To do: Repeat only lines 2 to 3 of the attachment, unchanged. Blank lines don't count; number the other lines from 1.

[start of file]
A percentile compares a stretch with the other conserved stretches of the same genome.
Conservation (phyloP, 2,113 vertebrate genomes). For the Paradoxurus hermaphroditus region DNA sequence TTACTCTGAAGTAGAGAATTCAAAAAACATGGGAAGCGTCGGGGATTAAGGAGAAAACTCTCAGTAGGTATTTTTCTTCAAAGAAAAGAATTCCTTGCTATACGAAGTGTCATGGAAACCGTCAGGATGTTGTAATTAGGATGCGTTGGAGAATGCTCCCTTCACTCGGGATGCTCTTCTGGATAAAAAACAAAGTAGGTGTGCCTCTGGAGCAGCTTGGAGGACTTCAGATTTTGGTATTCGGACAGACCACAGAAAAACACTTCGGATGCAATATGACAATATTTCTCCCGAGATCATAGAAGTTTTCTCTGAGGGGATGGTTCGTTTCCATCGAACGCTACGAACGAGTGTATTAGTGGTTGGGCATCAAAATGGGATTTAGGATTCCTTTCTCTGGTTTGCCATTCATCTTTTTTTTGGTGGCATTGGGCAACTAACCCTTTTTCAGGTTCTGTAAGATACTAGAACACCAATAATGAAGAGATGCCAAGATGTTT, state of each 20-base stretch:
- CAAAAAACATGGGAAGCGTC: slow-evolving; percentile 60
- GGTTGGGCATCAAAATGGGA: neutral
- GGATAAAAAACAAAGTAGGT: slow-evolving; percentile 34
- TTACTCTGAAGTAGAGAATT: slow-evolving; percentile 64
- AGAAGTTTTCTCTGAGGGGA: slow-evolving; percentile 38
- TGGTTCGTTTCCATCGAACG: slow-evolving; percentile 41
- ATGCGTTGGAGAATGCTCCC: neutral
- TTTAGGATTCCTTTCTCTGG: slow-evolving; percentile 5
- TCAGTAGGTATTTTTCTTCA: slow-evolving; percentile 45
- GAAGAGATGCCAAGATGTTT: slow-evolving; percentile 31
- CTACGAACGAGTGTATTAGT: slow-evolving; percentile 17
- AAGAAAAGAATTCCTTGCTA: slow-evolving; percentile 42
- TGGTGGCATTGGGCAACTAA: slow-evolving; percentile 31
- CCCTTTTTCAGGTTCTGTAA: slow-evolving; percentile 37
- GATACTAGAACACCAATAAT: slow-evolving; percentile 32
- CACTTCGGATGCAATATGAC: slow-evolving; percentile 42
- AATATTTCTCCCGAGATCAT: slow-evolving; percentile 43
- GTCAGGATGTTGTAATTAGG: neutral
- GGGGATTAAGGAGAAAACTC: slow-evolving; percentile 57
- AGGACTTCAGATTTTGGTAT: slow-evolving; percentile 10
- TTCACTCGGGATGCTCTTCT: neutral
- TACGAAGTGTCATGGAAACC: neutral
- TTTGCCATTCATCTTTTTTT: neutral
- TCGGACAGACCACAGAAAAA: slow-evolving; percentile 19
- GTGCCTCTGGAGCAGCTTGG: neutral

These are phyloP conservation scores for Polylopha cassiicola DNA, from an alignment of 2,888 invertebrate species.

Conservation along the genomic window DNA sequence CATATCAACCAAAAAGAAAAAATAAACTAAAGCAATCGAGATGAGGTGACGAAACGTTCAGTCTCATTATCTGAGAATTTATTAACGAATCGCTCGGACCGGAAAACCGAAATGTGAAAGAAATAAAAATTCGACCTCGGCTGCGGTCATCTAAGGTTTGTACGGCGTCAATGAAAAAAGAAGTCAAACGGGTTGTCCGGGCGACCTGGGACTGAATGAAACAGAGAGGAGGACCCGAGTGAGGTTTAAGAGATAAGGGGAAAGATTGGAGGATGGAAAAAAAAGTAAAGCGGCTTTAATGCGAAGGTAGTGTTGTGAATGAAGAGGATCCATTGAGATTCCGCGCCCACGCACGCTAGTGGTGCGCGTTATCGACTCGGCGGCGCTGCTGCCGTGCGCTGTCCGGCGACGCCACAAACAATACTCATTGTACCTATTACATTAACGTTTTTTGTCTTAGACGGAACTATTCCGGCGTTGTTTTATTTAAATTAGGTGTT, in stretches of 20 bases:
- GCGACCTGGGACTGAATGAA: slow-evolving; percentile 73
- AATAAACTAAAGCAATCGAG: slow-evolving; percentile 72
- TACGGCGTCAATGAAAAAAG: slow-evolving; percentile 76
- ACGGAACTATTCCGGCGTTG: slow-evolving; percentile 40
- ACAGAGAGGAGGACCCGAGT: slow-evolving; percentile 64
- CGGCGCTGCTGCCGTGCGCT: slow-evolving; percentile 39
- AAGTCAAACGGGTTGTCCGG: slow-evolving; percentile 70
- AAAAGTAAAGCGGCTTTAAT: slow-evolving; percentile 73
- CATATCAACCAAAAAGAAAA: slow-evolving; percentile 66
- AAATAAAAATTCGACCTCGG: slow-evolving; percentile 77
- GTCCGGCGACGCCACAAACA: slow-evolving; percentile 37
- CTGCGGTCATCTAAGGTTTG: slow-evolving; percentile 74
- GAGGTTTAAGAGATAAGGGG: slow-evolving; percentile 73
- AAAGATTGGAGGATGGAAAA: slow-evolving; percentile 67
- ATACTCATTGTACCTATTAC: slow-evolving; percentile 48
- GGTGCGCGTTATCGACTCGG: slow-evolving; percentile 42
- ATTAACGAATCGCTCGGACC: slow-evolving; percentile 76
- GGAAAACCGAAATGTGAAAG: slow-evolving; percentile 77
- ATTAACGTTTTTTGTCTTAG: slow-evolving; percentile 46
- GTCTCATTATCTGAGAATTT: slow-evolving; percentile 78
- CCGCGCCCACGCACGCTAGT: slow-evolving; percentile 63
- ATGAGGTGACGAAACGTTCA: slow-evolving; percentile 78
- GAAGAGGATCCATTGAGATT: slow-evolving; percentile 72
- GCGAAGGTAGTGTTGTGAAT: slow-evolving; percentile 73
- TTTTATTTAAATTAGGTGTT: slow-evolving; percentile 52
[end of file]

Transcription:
Conservation (phyloP, 2,113 vertebrate genomes). For the Paradoxurus hermaphroditus region DNA sequence TTACTCTGAAGTAGAGAATTCAAAAAACATGGGAAGCGTCGGGGATTAAGGAGAAAACTCTCAGTAGGTATTTTTCTTCAAAGAAAAGAATTCCTTGCTATACGAAGTGTCATGGAAACCGTCAGGATGTTGTAATTAGGATGCGTTGGAGAATGCTCCCTTCACTCGGGATGCTCTTCTGGATAAAAAACAAAGTAGGTGTGCCTCTGGAGCAGCTTGGAGGACTTCAGATTTTGGTATTCGGACAGACCACAGAAAAACACTTCGGATGCAATATGACAATATTTCTCCCGAGATCATAGAAGTTTTCTCTGAGGGGATGGTTCGTTTCCATCGAACGCTACGAACGAGTGTATTAGTGGTTGGGCATCAAAATGGGATTTAGGATTCCTTTCTCTGGTTTGCCATTCATCTTTTTTTTGGTGGCATTGGGCAACTAACCCTTTTTCAGGTTCTGTAAGATACTAGAACACCAATAATGAAGAGATGCCAAGATGTTT, state of each 20-base stretch:
- CAAAAAACATGGGAAGCGTC: slow-evolving; percentile 60